JUST off Nevsky Prospect, the main street of Saint Petersburg, where I currently live, stands the Lutheran Church of Saint Peter.
Originally serving the German community in Saint Petersburg, the first Lutheran church was built in 1708, after Peter the Great permitted Catholic and Protestant churches to be built in his new capital on the Gulf of Finland. The current building, nicknamed ‘the German church’, was erected between 1833-1837.
Saint Petersburg, as we all know, became Petrograd, and subsequently Leningrad. It was during the Leningrad era that Saint Peter’s was repurposed as an indoor swimming pool by Soviet authorities. Similar fates awaited other religious buildings in Leningrad: in 1932 Kazan Cathedral reopened as the ‘Museum of the History of Religion and Atheism’, or as Truman Capote dubbed it, ‘Leningrad’s largest antireligious museum’. The Church of the Saviour on Blood, built on the site of Alexander II’s assassination, was used as a warehouse for vegetables after World War II, earning it the nickname ‘Saviour on Potatoes’.
Who said the Russians don’t have a sense of humour?
Thankfully these buildings are seeing much better days now that we’ve come full circle back to ‘Saint Petersburg’, with churches being reconsecrated left, right and centre in Russia. There is even an Orthodox chapel in Pulkovo airport – not a ‘multi-faith diverse prayer centre’ or whatever our bland equivalent is called.
Following this trend, Saint Peter’s was turned back into a church in the 1990s, and is now also home to the city’s minuscule Anglican congregation.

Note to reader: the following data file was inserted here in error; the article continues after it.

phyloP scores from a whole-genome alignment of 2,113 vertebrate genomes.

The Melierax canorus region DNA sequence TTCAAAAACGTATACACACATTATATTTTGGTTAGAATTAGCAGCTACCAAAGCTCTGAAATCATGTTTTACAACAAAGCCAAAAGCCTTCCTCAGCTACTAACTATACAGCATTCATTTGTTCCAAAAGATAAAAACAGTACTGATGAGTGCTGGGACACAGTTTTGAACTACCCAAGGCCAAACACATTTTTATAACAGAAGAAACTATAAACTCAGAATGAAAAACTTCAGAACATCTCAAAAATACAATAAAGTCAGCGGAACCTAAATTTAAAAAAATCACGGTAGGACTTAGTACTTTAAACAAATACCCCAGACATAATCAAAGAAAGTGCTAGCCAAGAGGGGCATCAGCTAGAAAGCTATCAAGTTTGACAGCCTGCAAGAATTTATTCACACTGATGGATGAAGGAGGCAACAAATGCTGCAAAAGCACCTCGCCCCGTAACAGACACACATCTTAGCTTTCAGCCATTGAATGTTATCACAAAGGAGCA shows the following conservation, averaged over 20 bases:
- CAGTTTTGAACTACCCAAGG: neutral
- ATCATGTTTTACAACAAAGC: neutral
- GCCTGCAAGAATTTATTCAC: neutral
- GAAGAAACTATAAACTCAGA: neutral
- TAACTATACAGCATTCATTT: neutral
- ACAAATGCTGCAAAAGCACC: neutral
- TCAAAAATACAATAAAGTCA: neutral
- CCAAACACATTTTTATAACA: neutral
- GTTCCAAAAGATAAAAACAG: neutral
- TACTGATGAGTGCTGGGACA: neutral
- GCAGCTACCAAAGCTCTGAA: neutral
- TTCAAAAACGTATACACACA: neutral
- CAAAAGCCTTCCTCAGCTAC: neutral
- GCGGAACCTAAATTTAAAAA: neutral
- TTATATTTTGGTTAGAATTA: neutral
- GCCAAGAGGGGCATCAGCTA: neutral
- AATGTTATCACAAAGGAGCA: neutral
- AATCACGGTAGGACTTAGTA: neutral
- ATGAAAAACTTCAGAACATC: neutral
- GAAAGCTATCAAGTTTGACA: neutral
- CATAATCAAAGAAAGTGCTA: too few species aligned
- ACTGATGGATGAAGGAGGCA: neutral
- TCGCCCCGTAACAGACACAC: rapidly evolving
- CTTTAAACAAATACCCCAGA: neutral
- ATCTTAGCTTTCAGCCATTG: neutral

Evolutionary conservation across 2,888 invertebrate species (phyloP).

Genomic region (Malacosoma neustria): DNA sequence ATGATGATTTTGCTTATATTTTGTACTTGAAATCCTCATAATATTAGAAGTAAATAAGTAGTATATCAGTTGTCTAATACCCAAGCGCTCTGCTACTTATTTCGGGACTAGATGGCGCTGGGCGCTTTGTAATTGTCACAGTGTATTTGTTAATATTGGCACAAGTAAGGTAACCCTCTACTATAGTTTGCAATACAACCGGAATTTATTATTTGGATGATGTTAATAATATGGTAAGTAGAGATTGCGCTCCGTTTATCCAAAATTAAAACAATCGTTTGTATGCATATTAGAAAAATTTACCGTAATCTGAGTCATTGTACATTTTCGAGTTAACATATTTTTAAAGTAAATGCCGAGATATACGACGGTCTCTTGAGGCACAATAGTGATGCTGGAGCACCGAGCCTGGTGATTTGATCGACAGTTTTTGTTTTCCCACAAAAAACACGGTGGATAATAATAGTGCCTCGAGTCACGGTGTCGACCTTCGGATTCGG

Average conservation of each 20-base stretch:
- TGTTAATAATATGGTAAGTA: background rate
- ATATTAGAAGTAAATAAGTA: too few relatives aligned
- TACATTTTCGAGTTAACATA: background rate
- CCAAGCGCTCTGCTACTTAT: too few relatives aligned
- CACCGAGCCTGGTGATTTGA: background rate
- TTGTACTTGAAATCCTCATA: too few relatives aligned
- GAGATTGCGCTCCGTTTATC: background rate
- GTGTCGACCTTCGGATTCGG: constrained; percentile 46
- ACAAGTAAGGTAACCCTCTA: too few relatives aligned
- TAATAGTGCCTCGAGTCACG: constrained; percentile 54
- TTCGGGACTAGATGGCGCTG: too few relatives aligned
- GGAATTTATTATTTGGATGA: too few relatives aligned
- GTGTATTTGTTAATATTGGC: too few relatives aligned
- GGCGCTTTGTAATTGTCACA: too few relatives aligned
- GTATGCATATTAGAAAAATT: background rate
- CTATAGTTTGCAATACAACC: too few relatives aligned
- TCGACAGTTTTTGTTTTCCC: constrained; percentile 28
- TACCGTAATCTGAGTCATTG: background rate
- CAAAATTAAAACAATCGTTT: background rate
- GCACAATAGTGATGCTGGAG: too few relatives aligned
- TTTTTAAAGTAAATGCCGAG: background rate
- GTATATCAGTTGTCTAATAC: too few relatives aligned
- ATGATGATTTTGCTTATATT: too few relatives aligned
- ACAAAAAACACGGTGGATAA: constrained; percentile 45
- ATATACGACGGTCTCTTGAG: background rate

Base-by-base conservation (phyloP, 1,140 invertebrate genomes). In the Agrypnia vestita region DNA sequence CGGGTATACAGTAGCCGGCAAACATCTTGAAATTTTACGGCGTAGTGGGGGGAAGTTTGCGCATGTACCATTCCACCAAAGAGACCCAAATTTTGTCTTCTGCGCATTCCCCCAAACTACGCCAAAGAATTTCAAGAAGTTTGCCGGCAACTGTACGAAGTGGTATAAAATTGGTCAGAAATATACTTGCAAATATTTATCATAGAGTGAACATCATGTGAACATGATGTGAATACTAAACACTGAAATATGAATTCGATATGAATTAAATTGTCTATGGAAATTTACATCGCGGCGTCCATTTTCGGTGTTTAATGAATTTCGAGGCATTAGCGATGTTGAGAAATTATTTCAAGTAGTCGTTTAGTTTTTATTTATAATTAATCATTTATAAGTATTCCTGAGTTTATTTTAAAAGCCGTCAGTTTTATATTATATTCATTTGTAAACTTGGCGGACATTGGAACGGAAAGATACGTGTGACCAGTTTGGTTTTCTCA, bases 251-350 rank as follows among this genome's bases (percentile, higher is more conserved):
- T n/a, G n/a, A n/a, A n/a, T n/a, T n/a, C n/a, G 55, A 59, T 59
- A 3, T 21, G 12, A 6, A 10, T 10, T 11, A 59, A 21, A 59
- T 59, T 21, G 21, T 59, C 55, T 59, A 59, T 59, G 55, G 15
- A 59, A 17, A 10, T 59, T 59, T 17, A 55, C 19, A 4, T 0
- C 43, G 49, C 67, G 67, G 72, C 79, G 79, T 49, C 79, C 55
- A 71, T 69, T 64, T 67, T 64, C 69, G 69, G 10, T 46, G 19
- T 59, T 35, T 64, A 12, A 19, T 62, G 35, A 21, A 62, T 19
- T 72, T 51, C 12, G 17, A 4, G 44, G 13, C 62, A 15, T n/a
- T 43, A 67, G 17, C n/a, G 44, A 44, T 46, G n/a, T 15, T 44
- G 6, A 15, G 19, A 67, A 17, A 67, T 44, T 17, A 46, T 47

Having been reconsecrated, it is no longer advisable to walk around the building in your Speedos. Nevertheless, attending the Palm Sunday service I was reminded of a vital element of the modern dress code: the mask.
Upon being introduced to a pair of American attendees, who some decades ago traded Colorado for the Baltic Sea, I moved to shake hands. It was clear, however, that this gesture dating from the Old Normal was streng verboten, as their hands remained firmly glued in their jeans pockets.
I should have known: my interlocutors were masked, but not in the usual Russian way with mask pulled down below the mouth. They were fully sealed, soggy rags firmly strapped across the mouth and nose.
Subsequently, upon learning that both had taken a dose of Sputnik V – a feat of which they seemed remarkably proud – I experienced a moment of confusion, which I expect to experience again many times.
Although being vaccinated and happily attending a public event, to which they presumably travelled via Saint Petersburg’s busy public transport system on which very few wear masks, they were nevertheless not going to shake my hand for risk of infection. Cognitive dissonance, much?
Perhaps they were just good modern Westerners, obeying government advice to the letter – a trait which stands in marked contrast to the Russian character.
Still, it’s hard to know what to make of it: willingly taking a vaccine yet living in fear of the virus it is supposed to defeat. Somehow they seemed unable to take the next logical step by asking the question: ‘Then why are we all having to take this blasted serum?’